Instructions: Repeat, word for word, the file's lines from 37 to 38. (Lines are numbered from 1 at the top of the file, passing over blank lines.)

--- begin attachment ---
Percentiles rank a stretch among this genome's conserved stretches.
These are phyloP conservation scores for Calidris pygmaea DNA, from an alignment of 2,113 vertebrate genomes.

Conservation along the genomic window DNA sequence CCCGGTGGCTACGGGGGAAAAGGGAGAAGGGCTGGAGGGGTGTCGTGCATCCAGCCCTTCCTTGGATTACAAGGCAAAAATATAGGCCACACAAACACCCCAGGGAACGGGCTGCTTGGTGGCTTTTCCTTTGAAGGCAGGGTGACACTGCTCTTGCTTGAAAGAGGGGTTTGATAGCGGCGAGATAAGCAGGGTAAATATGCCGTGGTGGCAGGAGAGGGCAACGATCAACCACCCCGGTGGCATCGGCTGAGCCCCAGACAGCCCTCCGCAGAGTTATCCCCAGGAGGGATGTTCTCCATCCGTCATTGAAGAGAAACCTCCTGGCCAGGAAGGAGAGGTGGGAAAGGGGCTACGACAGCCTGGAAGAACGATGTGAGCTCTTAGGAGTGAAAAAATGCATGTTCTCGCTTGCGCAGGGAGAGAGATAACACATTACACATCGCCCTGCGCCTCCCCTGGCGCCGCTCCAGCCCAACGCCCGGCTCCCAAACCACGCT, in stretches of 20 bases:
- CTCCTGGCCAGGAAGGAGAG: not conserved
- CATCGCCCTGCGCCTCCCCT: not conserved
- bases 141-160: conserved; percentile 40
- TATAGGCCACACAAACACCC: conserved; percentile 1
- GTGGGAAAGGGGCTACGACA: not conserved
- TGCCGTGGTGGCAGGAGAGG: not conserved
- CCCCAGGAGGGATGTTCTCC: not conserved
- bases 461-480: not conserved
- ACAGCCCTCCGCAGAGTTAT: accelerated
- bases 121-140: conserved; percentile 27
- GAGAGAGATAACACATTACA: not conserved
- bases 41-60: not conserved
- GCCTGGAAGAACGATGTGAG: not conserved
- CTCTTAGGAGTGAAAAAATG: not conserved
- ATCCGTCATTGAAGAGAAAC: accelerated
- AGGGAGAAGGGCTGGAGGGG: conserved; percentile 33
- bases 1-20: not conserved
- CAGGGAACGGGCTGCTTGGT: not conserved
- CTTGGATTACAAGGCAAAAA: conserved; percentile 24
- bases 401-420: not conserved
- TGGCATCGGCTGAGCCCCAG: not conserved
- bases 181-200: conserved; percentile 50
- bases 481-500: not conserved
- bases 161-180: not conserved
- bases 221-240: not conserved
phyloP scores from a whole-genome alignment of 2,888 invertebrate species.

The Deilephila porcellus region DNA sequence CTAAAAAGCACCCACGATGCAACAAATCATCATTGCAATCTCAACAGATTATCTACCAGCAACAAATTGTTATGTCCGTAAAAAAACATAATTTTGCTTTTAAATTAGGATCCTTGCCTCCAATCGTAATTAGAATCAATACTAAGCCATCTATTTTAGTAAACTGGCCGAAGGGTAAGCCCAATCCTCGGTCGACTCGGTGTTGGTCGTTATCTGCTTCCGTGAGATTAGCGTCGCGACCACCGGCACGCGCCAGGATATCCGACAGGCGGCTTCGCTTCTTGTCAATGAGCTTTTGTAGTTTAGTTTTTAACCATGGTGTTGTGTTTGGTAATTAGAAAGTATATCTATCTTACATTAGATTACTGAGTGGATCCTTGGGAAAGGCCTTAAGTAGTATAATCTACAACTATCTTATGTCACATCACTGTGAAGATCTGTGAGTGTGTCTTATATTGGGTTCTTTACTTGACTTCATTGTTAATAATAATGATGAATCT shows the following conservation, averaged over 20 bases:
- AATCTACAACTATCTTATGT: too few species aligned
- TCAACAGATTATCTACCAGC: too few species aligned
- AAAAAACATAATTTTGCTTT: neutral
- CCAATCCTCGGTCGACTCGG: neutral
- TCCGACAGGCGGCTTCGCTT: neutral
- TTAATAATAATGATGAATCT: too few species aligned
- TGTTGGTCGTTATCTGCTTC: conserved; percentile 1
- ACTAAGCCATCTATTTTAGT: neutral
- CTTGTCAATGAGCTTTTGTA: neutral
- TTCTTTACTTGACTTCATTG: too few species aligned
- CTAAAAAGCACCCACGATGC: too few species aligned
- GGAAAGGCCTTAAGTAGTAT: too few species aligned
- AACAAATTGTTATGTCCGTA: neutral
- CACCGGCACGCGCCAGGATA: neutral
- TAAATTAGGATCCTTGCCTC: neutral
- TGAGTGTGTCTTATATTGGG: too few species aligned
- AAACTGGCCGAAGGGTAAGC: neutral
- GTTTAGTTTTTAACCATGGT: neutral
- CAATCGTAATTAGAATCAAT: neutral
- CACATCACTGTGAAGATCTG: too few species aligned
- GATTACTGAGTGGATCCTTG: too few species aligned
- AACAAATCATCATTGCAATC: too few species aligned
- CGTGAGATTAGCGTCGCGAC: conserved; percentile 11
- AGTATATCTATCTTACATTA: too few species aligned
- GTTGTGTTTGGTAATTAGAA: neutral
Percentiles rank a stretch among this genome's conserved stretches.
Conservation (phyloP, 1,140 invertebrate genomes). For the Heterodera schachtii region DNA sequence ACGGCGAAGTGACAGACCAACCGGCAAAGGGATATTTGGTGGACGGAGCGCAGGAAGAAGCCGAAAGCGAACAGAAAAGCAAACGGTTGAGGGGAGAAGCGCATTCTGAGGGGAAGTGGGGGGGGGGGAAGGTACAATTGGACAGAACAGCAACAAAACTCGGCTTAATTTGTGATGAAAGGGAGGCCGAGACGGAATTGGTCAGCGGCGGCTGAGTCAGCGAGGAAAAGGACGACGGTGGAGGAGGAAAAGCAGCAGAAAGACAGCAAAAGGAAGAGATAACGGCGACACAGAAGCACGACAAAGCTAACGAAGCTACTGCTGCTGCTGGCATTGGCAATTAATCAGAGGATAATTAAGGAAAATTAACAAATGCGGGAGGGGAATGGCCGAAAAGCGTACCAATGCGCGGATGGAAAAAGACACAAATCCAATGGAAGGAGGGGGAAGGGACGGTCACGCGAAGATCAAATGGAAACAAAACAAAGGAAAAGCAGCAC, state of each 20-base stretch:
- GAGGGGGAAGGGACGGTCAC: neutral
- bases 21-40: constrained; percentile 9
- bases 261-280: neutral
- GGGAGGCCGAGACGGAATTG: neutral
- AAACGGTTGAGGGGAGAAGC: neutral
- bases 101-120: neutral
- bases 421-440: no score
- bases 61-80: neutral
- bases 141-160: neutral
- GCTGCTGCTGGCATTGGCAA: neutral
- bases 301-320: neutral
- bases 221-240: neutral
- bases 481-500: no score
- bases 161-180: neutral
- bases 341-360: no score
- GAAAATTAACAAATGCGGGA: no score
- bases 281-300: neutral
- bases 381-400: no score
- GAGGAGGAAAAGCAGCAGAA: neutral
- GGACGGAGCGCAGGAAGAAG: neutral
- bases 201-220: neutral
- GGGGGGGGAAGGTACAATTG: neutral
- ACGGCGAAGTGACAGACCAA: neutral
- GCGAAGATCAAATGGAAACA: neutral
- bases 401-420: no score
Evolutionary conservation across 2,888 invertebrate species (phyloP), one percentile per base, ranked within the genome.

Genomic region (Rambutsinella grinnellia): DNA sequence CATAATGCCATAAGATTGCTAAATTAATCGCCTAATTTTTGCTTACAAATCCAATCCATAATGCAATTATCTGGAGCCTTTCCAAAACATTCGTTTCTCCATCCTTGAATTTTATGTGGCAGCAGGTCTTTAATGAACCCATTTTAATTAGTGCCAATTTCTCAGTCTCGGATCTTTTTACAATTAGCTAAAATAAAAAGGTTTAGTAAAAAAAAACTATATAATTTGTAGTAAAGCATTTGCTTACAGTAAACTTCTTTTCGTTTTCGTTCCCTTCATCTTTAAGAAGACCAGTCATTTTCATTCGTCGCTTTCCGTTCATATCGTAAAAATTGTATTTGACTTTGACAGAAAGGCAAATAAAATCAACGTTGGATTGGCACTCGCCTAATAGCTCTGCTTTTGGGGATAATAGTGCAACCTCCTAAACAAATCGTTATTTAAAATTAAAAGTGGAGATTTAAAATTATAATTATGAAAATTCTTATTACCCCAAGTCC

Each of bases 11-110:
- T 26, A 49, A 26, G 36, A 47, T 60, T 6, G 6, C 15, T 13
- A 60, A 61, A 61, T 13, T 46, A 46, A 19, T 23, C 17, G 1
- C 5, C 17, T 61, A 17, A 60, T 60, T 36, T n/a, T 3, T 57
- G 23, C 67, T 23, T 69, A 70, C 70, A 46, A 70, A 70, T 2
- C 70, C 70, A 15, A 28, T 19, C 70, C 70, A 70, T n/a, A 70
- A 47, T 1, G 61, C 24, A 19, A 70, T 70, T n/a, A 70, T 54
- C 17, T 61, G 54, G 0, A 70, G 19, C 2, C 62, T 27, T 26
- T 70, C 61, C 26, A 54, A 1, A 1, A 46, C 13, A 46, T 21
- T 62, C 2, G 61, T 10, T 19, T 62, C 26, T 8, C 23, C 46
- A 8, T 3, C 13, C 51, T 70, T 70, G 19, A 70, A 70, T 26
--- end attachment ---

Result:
- TGTTGGTCGTTATCTGCTTC: conserved; percentile 1
- ACTAAGCCATCTATTTTAGT: neutral